Other questions involved were the conservation and preservation of turtles. There is world wide reluctance to take turtles for fear of denuding the oceans of them. Therefore we would find a reaction in the market if we tried to sell turtle flesh which originated from wild turtles. If we were to succeed in the market place we had to produce our own eggs and breed our own turtles. Therefore we had to establish a crawl of approximately a mile in the hope that the turtles would come up onto our beach. We could then keep them in captivity and reproduce more turtles. That was the proposal. As I say, it was my intention to put it into operation. The moment we depart from the Carr and Main report we are placed in the position of relying on people who are not experts in the matter. Things may go wrong whomever we rely on, but at least we took the best advice that was given to us.

The Carr and Main report said that Applied Ecology was constituted wrongly. It said that the Board should comprise 3 scientists, 2 businessmen and one representative from the Department of Aboriginal Affairs. Honourable senators may remember that on the receipt of the report I announced my intention to stick to the recommendations of the report. There was no place on the Board at that time for Senator Georges, Mr Neill or Mr Thorburn, because they did not fit into any of the categories of personnel that it was recommended we appoint to the Board. I took the proposal contained in the report along to the sub-committee of Caucus and subsequently to Cabinet. The sub-committee of Caucus was persuaded that, with the resignation from the Board of Mr Thorburn, there would be sufficient vacancies on the Board to enable us to appoint personnel as recommended by the Carr, Main and Smart report. The sub-committee of Caucus was convinced also that Senator Georges and Mr Neill had played a part in the reorganisation of the turtle farming project and pulled its financial position somewhat into line, and that there was a place on the Board for both of these people. In the period after the presentation of the Carr and Main report, but before taking it to Cabinet, I was looking for personnel for the Board. I went to Melbourne and approached Mr Smart who had some say in the preparation of the report. I naturally thought that he would be keen to ensure the success of his proposals. I approached him personally and asked him whether he would be chairman of the Board. So the approach made to Mr Smart to be chairman of the Board, which would have put Senator Georges off the Board, was made by me and not by Mr Dexter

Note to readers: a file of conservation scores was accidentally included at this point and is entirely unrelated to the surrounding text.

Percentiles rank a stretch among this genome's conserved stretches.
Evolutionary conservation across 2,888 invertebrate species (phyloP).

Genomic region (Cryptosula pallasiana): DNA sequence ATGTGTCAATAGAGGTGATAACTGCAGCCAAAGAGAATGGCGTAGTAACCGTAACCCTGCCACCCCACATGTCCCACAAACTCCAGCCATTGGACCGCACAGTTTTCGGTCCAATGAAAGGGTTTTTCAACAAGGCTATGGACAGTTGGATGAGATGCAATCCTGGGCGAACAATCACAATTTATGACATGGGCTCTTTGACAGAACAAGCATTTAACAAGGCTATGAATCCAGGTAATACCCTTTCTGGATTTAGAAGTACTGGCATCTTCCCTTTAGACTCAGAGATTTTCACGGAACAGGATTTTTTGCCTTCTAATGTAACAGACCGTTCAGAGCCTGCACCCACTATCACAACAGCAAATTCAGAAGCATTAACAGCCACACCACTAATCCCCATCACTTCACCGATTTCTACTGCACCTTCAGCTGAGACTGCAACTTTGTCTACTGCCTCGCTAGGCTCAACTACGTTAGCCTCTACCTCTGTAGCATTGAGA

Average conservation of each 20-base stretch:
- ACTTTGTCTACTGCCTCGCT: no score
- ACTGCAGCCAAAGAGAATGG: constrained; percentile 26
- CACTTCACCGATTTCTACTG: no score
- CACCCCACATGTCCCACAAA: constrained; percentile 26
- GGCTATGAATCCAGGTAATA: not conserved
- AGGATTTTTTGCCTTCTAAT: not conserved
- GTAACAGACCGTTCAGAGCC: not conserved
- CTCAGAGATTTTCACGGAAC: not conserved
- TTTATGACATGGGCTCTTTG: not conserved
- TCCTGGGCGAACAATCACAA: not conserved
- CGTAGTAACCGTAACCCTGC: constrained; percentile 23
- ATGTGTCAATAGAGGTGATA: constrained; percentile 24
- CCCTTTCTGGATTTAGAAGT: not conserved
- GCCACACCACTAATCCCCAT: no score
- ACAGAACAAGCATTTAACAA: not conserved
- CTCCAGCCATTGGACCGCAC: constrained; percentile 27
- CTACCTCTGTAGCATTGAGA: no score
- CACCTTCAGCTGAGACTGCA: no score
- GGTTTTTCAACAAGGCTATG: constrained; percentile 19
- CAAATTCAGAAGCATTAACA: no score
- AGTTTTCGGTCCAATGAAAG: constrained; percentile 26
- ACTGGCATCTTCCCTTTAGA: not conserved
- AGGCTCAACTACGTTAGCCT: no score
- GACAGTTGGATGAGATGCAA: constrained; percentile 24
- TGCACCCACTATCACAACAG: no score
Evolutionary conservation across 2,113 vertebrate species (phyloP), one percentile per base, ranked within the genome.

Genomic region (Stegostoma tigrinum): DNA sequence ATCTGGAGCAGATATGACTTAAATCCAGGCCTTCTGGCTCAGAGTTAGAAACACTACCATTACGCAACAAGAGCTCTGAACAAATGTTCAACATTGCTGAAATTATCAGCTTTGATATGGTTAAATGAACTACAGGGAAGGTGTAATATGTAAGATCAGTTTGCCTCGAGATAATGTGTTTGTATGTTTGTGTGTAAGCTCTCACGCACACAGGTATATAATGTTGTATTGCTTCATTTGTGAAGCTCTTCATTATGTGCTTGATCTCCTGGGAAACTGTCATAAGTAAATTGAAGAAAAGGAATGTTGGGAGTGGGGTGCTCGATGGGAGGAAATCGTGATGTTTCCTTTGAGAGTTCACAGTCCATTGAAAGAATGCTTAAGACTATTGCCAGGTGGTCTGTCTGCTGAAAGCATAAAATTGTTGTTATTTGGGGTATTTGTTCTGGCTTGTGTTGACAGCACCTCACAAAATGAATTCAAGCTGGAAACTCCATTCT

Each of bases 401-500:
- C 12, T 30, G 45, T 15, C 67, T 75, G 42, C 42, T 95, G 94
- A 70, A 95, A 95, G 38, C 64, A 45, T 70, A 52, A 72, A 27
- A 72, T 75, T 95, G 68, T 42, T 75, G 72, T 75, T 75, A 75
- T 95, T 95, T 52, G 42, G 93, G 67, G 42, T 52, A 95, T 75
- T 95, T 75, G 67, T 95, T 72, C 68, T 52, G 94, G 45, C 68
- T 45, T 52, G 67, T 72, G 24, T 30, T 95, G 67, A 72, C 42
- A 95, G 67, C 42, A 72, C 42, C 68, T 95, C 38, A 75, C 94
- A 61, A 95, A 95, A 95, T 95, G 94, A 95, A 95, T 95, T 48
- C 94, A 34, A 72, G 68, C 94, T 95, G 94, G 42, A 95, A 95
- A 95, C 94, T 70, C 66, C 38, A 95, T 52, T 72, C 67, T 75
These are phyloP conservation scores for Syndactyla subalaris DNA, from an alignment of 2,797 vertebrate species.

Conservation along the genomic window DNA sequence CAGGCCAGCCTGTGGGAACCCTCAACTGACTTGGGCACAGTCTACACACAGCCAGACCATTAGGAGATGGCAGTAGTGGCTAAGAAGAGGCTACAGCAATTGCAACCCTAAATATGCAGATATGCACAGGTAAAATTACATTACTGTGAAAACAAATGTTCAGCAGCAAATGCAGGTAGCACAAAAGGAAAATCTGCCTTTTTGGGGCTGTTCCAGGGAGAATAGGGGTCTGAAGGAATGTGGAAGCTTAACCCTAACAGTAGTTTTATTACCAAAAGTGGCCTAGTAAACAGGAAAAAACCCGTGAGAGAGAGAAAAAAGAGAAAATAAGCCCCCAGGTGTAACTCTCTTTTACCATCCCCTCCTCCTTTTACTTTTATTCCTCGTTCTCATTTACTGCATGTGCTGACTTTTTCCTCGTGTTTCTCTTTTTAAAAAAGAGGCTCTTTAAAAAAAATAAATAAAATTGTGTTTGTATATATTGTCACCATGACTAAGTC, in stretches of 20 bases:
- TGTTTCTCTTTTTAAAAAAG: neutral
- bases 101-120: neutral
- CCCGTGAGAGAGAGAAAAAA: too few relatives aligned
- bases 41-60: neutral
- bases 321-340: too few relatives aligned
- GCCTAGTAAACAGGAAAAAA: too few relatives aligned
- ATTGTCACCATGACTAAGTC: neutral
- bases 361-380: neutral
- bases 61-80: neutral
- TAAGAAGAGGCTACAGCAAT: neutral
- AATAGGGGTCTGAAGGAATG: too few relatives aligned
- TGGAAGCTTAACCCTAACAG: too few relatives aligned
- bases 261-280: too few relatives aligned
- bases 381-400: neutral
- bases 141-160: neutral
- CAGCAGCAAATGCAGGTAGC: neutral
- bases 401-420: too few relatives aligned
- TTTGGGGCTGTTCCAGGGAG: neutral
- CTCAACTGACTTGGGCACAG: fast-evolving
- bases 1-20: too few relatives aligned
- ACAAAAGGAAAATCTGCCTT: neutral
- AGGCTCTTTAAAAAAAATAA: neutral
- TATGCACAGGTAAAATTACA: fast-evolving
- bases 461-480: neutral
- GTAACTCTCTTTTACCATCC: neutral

Senator Georges - It was strongly supported by Mr Dexter, and every action that he took in connection with any decision made was directed to my removal and to my discredit.